Shooting with wide-angle lenses poses a challenge for many new photographers.

This is not a “have it all in” lens. The general idea is to get closer to the subject and be very selective. However, it is not as easy as it sounds. Such an approach may be unnatural to many photographers, especially beginners.

As with every lens, it all starts with observation and vision. Keep in mind that not every subject will be suitable for the wide-angle treatment! Our favourite photographs taken with this lens usually consist of a very large distinctive subject, which stands out from its surroundings. The picture with the old yellow house shows our point the best.

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The other way to use the lens could be dragging the viewer into the subject – almost as if you could touch it. The image showing the back of the truck could be an example.

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Finally, grand landscapes almost always need to be shown in the wide-angle perspective, with one proviso: while shooting open spaces such as fields or prairies, you need to find point of interest and (usually) place it upfront otherwise the picture may be plain and boring.

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Once you select your subject and visualize it, the general rule is to get closer – even closer than you would naturally stand. You almost need to force yourself to get closer! Once this has been achieved, you must pay attention to the edges of your image. Due to the extremely wide view, some objects hiding in the corners could ruin your effort. Therefore, try to change your position by raising your camera or lowering it, which usually takes care of the problem.

To summarize:

  1. Always start with observation and vision
  2. Choose a distinctive subject that stands out from the surroundings
  3. Get unnaturally close
  4. Watch corners and eliminate any unnecessary junk
  5. Change the point of view – with a wide angle it makes a huge difference

Here are more images all shot with the Fuji X-Pro1 and Fujinon XF 14mm F2.8 lens wide-angle lens.

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… and final three were captured in the last few days not far from our home

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© Olaf Sztaba Photography. All rights reserved.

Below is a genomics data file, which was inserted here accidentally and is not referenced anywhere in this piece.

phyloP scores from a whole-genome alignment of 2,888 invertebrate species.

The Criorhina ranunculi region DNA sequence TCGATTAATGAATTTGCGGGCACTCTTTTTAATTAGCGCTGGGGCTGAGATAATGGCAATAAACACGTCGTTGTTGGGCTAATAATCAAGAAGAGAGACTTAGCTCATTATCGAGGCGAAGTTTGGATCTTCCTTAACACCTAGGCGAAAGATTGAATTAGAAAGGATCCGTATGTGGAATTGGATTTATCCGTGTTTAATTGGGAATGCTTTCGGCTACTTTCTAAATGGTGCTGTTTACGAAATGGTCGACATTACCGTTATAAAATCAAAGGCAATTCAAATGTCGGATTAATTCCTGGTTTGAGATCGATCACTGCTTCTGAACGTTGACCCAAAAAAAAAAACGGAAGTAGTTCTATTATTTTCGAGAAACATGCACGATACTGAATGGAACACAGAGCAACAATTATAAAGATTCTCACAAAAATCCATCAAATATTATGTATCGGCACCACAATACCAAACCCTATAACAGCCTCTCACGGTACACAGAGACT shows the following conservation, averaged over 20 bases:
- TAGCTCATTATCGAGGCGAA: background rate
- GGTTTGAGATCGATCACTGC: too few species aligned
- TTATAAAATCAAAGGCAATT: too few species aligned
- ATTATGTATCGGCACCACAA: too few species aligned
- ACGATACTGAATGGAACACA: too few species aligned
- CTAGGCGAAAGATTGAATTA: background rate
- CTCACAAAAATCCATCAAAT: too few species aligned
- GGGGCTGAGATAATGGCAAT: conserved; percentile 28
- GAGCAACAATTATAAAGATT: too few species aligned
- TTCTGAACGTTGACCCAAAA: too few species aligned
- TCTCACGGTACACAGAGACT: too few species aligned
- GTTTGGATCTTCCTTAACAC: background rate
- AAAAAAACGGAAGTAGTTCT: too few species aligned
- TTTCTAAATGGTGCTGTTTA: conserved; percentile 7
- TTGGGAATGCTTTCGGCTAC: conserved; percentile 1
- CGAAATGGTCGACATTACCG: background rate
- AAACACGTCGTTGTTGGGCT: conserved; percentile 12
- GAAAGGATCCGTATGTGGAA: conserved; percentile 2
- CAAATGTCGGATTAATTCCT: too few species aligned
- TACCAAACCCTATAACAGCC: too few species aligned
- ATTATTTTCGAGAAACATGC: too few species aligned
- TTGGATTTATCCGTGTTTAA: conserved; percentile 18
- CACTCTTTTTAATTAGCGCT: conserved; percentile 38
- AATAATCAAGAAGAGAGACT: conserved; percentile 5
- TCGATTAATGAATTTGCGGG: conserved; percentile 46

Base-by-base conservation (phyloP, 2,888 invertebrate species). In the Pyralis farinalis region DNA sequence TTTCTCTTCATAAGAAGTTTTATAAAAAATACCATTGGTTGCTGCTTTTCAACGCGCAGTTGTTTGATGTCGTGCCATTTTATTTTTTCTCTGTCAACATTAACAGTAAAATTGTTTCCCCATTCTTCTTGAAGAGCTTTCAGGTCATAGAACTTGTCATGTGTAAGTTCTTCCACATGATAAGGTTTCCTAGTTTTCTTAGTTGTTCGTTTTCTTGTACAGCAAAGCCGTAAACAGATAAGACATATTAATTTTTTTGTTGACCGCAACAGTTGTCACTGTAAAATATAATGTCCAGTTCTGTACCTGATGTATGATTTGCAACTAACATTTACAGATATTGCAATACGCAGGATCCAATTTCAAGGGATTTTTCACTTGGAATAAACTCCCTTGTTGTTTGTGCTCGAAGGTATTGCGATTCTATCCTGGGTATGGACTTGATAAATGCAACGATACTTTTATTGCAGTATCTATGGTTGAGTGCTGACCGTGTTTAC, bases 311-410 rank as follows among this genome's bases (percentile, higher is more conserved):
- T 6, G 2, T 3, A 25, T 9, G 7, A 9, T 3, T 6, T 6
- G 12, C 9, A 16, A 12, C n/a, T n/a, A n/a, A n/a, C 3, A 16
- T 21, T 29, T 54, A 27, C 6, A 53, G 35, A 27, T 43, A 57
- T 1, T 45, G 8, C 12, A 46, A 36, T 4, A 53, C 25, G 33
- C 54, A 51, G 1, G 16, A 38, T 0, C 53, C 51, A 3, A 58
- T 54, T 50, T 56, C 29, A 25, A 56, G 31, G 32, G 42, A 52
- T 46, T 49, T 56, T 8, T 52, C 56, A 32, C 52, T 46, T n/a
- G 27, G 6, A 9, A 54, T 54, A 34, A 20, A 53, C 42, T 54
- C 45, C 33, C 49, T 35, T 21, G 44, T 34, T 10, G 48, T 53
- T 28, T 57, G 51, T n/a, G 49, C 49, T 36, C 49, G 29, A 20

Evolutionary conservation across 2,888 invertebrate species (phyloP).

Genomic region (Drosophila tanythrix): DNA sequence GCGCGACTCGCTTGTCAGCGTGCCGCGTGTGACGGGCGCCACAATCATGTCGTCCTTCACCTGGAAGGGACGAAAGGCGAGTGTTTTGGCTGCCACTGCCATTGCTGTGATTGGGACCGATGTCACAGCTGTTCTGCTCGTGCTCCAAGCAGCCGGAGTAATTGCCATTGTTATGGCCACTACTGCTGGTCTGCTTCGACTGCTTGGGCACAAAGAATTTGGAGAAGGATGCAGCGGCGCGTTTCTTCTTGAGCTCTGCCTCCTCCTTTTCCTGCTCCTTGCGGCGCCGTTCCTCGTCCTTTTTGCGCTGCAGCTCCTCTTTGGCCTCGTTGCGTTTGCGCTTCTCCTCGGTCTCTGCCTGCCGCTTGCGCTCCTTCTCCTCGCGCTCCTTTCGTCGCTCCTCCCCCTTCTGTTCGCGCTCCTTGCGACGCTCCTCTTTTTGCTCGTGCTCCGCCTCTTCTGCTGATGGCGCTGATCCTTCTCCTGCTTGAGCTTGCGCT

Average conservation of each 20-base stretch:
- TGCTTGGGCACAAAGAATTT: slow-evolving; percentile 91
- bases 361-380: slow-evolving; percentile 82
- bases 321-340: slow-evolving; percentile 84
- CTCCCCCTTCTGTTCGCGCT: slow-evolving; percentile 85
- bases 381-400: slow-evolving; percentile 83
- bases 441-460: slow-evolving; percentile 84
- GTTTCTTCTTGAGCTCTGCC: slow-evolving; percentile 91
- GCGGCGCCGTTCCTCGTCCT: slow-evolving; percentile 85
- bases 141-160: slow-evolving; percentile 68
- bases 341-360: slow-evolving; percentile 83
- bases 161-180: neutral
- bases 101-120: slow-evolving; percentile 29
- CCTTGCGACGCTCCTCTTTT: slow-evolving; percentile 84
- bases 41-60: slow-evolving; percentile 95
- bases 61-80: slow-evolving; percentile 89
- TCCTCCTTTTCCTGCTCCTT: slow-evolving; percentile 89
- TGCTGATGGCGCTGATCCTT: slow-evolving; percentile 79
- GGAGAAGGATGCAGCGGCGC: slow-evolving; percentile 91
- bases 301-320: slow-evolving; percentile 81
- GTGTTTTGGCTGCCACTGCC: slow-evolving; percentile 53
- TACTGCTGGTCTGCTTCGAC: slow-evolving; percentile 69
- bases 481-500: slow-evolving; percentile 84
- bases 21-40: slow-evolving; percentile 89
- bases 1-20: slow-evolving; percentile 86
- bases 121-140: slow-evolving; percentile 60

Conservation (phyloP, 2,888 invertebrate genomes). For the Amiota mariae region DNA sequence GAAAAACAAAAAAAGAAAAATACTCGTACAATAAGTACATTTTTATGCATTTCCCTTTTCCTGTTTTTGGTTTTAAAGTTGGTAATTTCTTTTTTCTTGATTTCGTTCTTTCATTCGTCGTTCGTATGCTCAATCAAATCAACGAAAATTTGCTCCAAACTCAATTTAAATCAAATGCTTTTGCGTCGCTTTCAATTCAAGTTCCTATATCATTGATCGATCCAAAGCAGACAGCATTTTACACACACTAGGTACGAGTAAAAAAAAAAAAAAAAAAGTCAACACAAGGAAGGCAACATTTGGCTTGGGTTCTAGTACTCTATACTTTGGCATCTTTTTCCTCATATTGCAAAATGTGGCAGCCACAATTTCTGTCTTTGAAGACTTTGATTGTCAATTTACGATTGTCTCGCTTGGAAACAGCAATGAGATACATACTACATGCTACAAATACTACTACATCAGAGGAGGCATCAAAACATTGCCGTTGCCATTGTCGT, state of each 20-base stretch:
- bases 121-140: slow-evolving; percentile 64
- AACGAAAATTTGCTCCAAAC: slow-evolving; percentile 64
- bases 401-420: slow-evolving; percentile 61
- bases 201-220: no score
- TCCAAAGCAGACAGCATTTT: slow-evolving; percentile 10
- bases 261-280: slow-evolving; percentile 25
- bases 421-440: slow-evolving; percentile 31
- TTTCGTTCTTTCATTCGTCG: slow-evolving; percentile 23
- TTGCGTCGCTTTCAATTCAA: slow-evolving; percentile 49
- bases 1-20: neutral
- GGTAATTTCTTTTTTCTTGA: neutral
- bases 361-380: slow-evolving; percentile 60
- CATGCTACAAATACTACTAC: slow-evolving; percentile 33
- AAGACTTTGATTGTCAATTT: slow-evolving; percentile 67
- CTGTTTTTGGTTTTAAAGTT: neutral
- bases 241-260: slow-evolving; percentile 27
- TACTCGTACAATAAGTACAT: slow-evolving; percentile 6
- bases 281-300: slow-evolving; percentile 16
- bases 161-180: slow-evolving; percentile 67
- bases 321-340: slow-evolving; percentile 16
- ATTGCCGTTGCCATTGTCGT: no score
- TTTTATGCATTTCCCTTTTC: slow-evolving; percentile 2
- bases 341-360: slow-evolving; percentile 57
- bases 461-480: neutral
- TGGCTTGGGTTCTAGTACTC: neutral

Having a good time with the Fuji X100s

What a great few weeks it has been! Since I received the Fuji X100s I have been shooting with it almost exclusively. From my first morning coffee to my bedtime tea, the camera has been my constant companion and witness to my daily routine. This in itself is a privilege I have given no other camera I have ever owned (except the X100).

I subscribe to the notion that you never know what you may stumble upon when wandering around with a camera in your hand. Moments and moods, so elusive, all wait to be seized. But this endeavour is only possible if a camera is always by your side – not necessarily with a clear purpose – but always close by if needed. It must become an extension of your visual and emotional senses because what sets in motion an image-making process usually arrives uninvited.  

The best example of this visualization effort, unexpected and unplanned, is the first B&W image. Last week when leaving an underground parking lot, a magical ray of light coming from the entrance caught my attention. I parked the car, grabbed the camera and started going through my usual visualization effort. I knew something was missing. I passed the camera to Kasia and walked toward the entrance. As I stood there, Kasia, with her usual finesse and simplicity, captured the image below.

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The next image revealed itself equally unexpectedly as I walked into a familiar room and the morning light painted a nearly illusory atmosphere.

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The next four images were taken during our recent road trip as we were passing by a small community called Bridesville, a tiny place with a special atmosphere – an unsettling stillness mixed with the anticipation of something that’s going to happen.

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On our way back, while visiting one of the Okanagan wineries.

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I know that the majority of you work in colour so here you are.